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Archbishop Tomasi reacts to UN report observations
(Vatican Radio) The United Nations has issued concluding observations on the reviewed reports of the Holy See and five States , Parties to the Convention on the Rights of the Child. It follows a hearing at the UN in Geneva attended by a group from Holy See last month. Heading the Vatican delegation at those discussions was Archbishop Silvano Tomasi, Permanent Observer of the Holy See to the United Nations in Geneva.
He gave his reaction to the report to Vatican Radio.
Q. What is the reaction of the Holy See to these harsh criticisms by the UN contained in this report?
A. The report in the concluding recommendations that the committee of the Convention on the Right of the Child released today point out a rather negative approach to what the Holy See has been doing — and has already achieved — in the area of the protection of children.
The first impression is that the report in some ways is not up to date, not taking into account some of the clear and precise explanations that were given to the committee in the encounter that the delegation of the Holy See had with the committee three or four weeks ago.
Second, I would say that there is a difficulty apparent in understanding the position of the Holy See, that cannot certainly give up certain teachings that are part of their deep convictions — and also an expression of freedom of religion — and these are the values that in the tradition of the Catholic Church sustain the common good of society and therefore cannot be renounced. For example, the committee asked for acceptance of abortion, and this is a contradiction of the principle of life that the convention itself should support, recommending that children be protected before and after birth. If a child is eliminated or killed we can no longer talk about rights for this person.
So there is a need to calmly and in detail analyze the recommendations proposed by the committee and provide an accurate response to the committee itself, so that there will be no misunderstanding on where we stand and the reason why we take certain positions. And I would add that the practical remedies for preventing cases of abuse of children in forms of laws or decisions of Episcopal Conferences, of directives for the formation of seminarians, constitute a package of measures that is very difficult, I think, to find in other institutions or even other states that have done so much specifically for the protection of children.
So, my sense is that we have to continue to refine, to enact provisions that protect children in all their necessities so that they may grow and become productive adults in society and their dignity be constantly respected. And at the same time we have to keep in mind that even though there are so many millions, forty million cases of abuse a year regarding children and unfortunately some cases affect also Church personnel.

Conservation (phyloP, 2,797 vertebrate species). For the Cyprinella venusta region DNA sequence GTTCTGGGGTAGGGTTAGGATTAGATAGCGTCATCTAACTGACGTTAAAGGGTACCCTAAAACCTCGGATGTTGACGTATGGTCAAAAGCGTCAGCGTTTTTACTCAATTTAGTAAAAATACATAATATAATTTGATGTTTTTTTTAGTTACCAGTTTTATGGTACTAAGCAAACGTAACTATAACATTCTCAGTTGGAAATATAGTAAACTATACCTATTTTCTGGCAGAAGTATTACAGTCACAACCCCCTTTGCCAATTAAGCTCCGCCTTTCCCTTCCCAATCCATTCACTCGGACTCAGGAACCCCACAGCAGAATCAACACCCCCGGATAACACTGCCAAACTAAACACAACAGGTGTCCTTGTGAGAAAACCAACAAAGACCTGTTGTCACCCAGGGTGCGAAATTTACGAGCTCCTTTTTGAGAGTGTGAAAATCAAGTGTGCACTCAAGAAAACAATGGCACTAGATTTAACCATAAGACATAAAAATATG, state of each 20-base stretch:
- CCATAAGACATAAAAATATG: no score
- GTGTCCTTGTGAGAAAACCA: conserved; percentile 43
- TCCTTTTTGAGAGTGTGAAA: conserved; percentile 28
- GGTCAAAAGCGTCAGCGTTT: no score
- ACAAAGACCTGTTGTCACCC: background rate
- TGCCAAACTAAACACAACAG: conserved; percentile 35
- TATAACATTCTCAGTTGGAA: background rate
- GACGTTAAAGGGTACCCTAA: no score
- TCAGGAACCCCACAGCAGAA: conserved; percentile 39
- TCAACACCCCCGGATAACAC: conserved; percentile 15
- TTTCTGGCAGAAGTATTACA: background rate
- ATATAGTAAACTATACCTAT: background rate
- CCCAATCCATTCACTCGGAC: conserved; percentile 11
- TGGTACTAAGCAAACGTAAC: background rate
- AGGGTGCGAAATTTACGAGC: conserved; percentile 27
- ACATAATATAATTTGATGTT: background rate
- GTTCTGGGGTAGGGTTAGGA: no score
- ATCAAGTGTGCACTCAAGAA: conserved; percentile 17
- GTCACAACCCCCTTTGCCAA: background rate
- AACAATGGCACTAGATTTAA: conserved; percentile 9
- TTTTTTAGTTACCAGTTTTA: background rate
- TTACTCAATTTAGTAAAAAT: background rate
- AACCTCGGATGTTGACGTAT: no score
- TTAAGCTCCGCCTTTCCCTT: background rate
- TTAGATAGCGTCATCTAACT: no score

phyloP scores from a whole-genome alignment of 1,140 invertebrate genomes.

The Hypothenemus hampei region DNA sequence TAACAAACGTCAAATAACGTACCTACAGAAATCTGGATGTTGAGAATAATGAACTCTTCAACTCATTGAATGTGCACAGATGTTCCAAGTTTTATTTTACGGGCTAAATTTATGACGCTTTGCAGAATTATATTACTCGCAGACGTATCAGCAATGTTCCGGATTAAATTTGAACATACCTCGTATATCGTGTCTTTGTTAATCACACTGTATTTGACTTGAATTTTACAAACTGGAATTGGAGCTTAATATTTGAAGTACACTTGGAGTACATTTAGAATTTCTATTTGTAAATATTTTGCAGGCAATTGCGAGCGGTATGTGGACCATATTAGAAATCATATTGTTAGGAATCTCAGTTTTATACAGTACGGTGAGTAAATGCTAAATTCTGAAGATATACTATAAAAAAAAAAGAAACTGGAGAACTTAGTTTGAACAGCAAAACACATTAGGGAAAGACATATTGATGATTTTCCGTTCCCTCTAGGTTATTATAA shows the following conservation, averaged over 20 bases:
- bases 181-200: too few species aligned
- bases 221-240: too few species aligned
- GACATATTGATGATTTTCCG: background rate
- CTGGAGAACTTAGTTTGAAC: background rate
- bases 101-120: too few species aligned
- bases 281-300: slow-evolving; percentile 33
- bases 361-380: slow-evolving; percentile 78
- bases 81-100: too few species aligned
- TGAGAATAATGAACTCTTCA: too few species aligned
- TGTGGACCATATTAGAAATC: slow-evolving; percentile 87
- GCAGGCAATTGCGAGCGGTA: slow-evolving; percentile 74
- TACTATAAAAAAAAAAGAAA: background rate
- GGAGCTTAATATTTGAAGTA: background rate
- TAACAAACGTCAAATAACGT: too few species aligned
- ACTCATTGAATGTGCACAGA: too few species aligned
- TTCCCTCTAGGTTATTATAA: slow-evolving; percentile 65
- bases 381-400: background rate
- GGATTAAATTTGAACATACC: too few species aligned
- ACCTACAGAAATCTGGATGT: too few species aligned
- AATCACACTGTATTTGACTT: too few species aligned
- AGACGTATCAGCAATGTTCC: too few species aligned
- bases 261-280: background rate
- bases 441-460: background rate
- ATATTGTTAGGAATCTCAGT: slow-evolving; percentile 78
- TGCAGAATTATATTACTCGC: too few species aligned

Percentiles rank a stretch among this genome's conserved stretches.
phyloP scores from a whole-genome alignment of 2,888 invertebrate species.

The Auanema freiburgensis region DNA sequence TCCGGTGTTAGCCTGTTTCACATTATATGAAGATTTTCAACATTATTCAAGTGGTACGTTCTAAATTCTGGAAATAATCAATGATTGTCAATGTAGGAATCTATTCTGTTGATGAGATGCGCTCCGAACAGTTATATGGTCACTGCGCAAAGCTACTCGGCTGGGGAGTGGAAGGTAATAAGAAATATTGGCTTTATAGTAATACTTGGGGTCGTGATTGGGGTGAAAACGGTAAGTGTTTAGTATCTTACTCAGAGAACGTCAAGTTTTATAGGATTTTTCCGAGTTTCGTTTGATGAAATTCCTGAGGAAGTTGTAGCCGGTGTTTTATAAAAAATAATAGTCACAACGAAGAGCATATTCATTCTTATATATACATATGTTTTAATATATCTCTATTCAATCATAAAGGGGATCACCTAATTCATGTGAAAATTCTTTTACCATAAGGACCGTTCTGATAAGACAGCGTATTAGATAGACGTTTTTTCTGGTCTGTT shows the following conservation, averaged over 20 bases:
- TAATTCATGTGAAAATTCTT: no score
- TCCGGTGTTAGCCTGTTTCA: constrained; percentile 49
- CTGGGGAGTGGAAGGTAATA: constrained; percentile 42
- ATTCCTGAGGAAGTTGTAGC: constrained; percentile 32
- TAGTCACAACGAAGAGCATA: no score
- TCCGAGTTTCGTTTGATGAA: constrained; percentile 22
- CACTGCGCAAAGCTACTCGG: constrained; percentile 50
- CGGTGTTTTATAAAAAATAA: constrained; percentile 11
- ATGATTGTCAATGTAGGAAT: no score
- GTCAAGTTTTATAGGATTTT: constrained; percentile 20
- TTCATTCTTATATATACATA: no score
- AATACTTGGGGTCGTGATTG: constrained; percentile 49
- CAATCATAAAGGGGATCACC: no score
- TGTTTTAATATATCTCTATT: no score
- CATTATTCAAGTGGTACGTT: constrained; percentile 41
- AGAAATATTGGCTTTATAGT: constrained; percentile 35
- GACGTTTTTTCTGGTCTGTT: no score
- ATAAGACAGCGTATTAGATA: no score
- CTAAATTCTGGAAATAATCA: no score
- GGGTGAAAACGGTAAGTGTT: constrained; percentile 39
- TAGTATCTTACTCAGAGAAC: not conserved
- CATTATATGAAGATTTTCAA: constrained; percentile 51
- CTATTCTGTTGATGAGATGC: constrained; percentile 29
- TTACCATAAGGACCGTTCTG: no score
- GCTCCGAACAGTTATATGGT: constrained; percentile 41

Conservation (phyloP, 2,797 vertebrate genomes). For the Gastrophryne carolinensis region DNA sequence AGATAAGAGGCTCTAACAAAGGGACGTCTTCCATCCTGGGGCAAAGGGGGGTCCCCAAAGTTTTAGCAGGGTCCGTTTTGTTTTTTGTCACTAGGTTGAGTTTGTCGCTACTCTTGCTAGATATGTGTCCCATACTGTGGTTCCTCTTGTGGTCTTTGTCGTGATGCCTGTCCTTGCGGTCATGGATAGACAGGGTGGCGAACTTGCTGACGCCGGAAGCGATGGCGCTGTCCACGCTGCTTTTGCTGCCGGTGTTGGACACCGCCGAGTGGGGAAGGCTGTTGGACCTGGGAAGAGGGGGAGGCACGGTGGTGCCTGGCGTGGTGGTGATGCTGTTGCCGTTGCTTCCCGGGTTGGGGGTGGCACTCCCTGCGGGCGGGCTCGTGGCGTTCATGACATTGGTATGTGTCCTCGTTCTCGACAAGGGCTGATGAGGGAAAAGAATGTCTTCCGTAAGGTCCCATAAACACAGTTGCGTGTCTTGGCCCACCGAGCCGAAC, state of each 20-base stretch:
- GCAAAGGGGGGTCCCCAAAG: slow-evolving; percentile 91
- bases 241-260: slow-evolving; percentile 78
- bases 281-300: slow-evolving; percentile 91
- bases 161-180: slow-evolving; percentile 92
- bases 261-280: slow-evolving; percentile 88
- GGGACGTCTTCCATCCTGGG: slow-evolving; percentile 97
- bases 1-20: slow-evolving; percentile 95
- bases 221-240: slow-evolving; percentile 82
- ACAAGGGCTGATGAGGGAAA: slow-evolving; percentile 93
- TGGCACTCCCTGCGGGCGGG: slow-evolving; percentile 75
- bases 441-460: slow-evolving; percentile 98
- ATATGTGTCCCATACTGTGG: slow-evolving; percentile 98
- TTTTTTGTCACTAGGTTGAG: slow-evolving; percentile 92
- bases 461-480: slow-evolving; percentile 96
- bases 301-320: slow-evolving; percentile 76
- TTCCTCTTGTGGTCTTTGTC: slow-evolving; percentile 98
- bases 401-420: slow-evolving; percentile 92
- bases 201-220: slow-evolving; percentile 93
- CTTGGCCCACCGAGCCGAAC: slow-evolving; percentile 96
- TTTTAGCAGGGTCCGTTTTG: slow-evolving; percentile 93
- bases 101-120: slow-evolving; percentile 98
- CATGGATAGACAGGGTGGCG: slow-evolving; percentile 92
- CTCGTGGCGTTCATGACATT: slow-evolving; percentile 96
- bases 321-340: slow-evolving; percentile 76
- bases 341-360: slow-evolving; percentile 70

We have to keep in mind that we have to continue to combat this tragedy knowing that even a [single] case of abuse of a child is a case too much.
Q. The United Nations had said that the Holy See had responded better than other countries regarding the safeguarding of children. What’s changed now?
A. The Holy See presented its report as a state in this 65th session of the activity of the committee. The reports of Germany, the Holy See, Congo, Portugal, Russian Federation and Yemen were examined. The Holy See presented the concrete measures taken both at the level of the State of Vatican City and of the Church at large, taking into account that priests are not employees of the Pope but they are responsible citizens of the countries where they work and therefore accountable to the judicial system of those countries.
The effort made was to give an objective picture of the remedies undertaken, of the new steps that still are in the making, [such as] the commission announced by the Holy Father for the protection of minors, and without any comparison with other states. We simply say we recognize there has been a small percentage of Church personnel that have committed abuses and these are the steps taken to prevent that such abuses be made again.
Maybe not all the observations in the facts have been adequately taken into account in the conclusions, so that, for example, the principle that the Holy See is accountable directly for the Vatican City State but not for other countries where local jurisdiction [lies] in the state authorities — a responsibility [that] should be implemented, and punish whoever, including priests, may have abused children.
So that’s possibly an explanation but we need time to reflect carefully on the conclusions and recommendations of the committee and to prepare an adequate response, so that the objective may really be pursued.
The Holy See is a state party to the Convention on the Rights of the Child and intends to be faithfully carrying out all the elements of this Convention for the protection of children and this is the way toward the future. And I don’t think that there will be fundamental changes in this task ahead.
Listen to Lydia O’Kane’s interview with Archbishop Silvano Tomasi: